Santa Cruz County railroad to enforce track trespass rules

The Santa Cruz, Big Trees & Pacific Railroad right of way is a very popular corridor for cyclists and walkers to travel between the city of Santa Cruz and Henry Cowell State Park, Felton and beyond into Santa Cruz County. Big Trees management has always been supportive of cycling in Santa Cruz County and took a very relaxed attitude about cyclists riding along the railroad, but junkies using the right of way for their activities are forcing Big Trees to protect their right of way.


No Trespassing

Because they say trespass enforcement must be applied equally to everybody (huh?), railroad officials this weekend handed out warnings informing cyclists and walkers that they will begin to cite people for trespassing soon.

Props to Mountain Bikers of Santa Cruz president Mark Davidson.

5 Comments

  • Anonymous
    July 27, 2009 - 1:16 am | Permalink

    I understand that trespassing is a huge liability issue for the railroads. In my locale, there are a few bike paths that are not easily accessed except by trespassing on RR property (crossing tracks). The police regularly issue $500 citations. No, that is not a typo – $500 is the fine.

  • Anonymous
    July 26, 2009 - 6:16 pm | Permalink

    I understand that trespassing is a huge liability issue for the railroads. In my locale, there are a few bike paths that are not easily accessed except by trespassing on RR property (crossing tracks). The police regularly issue $500 citations. No, that is not a typo – $500 is the fine.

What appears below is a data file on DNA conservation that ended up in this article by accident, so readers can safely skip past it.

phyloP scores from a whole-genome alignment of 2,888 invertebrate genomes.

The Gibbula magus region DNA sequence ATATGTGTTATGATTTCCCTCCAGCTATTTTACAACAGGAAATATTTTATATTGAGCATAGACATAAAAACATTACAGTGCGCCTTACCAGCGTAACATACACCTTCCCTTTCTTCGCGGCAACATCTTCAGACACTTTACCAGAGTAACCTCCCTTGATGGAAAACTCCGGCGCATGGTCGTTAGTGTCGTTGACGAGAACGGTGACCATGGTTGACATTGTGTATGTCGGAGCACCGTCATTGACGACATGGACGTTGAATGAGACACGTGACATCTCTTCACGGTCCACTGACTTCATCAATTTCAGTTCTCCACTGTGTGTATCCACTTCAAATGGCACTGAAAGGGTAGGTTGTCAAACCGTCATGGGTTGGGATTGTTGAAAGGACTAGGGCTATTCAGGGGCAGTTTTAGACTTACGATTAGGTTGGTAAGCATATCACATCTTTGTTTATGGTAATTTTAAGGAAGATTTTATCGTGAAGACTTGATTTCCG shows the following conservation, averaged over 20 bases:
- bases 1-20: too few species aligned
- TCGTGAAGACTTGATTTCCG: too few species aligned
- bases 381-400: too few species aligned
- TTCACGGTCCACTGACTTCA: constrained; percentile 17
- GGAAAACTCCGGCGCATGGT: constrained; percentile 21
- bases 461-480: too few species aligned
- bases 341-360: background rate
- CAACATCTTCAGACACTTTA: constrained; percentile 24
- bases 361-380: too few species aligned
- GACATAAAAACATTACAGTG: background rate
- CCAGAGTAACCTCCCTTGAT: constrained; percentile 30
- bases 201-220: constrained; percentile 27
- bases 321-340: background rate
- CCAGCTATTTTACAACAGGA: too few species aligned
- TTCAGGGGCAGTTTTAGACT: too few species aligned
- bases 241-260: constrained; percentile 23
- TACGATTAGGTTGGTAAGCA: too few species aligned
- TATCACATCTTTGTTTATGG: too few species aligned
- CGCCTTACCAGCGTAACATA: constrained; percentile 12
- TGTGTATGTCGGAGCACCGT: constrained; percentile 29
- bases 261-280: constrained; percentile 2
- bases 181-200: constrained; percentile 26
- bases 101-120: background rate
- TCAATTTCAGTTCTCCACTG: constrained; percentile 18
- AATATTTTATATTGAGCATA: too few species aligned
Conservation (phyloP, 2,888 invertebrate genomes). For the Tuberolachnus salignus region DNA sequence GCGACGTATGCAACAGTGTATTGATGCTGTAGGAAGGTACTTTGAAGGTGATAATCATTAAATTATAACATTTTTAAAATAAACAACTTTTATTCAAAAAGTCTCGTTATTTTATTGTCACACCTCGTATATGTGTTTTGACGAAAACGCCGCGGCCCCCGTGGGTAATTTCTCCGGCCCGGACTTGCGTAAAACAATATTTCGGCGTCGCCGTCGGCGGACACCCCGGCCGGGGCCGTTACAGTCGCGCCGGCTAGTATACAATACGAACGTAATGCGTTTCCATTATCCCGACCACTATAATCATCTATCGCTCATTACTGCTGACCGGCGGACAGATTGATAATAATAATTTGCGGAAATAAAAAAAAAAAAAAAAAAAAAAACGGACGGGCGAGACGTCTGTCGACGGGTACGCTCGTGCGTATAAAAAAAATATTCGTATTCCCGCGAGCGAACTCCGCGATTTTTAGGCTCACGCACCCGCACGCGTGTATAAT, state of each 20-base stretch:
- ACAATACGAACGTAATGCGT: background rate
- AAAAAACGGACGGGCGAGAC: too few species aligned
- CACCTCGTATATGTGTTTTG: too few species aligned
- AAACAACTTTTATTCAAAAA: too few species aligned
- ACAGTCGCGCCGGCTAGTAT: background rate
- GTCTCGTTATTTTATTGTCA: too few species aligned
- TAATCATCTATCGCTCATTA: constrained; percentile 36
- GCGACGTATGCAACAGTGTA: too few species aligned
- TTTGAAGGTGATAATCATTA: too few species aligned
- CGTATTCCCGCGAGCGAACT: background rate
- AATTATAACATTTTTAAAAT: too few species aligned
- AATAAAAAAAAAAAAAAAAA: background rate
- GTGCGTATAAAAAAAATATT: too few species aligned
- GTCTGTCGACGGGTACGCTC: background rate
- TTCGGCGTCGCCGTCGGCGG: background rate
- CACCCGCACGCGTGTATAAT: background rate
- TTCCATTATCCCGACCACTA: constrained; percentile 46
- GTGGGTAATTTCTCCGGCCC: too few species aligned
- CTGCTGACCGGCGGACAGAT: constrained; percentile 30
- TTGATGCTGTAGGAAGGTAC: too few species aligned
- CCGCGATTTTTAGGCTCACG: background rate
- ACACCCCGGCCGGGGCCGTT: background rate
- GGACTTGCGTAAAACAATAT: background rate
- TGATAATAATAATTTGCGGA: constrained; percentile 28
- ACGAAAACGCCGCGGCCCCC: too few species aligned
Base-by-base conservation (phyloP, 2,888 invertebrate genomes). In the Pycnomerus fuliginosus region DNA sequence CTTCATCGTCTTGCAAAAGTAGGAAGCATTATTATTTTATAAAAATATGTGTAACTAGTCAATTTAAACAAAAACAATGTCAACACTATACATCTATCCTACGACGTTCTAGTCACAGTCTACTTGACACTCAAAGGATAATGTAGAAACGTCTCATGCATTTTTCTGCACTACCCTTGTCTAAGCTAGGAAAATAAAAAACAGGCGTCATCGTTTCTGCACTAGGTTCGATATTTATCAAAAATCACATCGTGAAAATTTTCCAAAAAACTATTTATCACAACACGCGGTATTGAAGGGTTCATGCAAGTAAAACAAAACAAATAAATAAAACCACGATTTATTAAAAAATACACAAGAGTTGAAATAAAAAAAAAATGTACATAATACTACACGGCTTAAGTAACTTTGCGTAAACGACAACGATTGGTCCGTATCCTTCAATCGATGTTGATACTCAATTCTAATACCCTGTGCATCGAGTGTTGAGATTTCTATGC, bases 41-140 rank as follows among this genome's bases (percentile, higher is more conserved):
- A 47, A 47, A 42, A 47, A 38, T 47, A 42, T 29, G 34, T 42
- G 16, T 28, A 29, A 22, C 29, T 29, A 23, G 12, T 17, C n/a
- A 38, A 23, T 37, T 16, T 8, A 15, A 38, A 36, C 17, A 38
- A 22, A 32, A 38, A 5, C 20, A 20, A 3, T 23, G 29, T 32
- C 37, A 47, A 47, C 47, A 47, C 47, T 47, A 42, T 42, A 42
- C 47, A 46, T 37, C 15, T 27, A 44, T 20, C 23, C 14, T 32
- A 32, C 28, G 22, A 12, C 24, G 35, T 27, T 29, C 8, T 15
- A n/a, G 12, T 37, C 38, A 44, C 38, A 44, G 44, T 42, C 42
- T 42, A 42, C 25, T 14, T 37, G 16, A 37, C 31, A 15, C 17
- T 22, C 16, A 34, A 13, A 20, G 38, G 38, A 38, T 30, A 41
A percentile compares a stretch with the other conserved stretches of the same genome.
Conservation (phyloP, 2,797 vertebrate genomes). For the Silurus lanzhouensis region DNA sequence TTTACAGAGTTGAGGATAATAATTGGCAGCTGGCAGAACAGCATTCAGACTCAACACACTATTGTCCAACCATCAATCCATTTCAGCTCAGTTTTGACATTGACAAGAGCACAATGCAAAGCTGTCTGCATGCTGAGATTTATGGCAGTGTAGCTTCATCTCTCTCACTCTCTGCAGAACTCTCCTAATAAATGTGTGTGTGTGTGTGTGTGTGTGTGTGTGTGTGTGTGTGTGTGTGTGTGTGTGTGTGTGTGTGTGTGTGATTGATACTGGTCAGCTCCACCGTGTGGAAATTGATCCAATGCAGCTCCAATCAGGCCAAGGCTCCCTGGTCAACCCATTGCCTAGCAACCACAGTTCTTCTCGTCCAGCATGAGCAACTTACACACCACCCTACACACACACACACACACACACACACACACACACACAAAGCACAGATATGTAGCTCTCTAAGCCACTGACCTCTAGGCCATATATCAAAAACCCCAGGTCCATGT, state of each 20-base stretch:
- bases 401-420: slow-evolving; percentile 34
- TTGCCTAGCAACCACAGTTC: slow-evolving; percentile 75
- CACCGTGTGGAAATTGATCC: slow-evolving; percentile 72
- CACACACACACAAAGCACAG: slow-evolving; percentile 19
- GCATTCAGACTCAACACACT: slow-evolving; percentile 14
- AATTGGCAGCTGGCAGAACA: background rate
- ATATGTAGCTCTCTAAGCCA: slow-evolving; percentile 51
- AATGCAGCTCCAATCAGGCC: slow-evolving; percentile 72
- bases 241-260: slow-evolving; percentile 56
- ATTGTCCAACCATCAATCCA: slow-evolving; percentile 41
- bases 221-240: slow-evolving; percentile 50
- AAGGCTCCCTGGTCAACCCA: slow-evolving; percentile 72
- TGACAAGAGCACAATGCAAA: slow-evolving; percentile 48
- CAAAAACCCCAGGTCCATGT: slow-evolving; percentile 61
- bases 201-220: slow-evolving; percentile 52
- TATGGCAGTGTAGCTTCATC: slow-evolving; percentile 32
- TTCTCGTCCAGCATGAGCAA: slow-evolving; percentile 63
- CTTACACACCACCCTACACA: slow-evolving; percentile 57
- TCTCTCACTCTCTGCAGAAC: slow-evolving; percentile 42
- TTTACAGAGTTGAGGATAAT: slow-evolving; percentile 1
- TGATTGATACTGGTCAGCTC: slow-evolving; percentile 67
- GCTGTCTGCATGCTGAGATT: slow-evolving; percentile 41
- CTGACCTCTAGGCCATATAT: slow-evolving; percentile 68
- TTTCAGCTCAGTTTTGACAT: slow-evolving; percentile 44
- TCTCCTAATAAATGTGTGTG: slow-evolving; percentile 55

• Yokota Fritz
    July 27, 2009 - 6:38 pm | Permalink

    Liability can be a problem in many states, but in California it's not an issue at all — if you die or are injured on railroad tracks in California, the railroad is not at fault, regardless of any efforts (or not) on the RR part to enforce trespassing.In Santa Cruz County, for example, a railroad trestle bridge is a common route for walkers and cyclists to cross over the San Lorenzo River near the Santa Cruz Boardwalk. The RR owner never enforces its property rights along the railroad; and lawsuits brought against Union Pacific for injuries are routinely dismissed.

  • Yokota Fritz
    July 27, 2009 - 11:38 am | Permalink

    Liability can be a problem in many states, but in California it's not an issue at all — if you die or are injured on railroad tracks in California, the railroad is not at fault, regardless of any efforts (or not) on the RR part to enforce trespassing.

    In Santa Cruz County, for example, a railroad trestle bridge is a common route for walkers and cyclists to cross over the San Lorenzo River near the Santa Cruz Boardwalk. The RR owner never enforces its property rights along the railroad; and lawsuits brought against Union Pacific for injuries are routinely dismissed.

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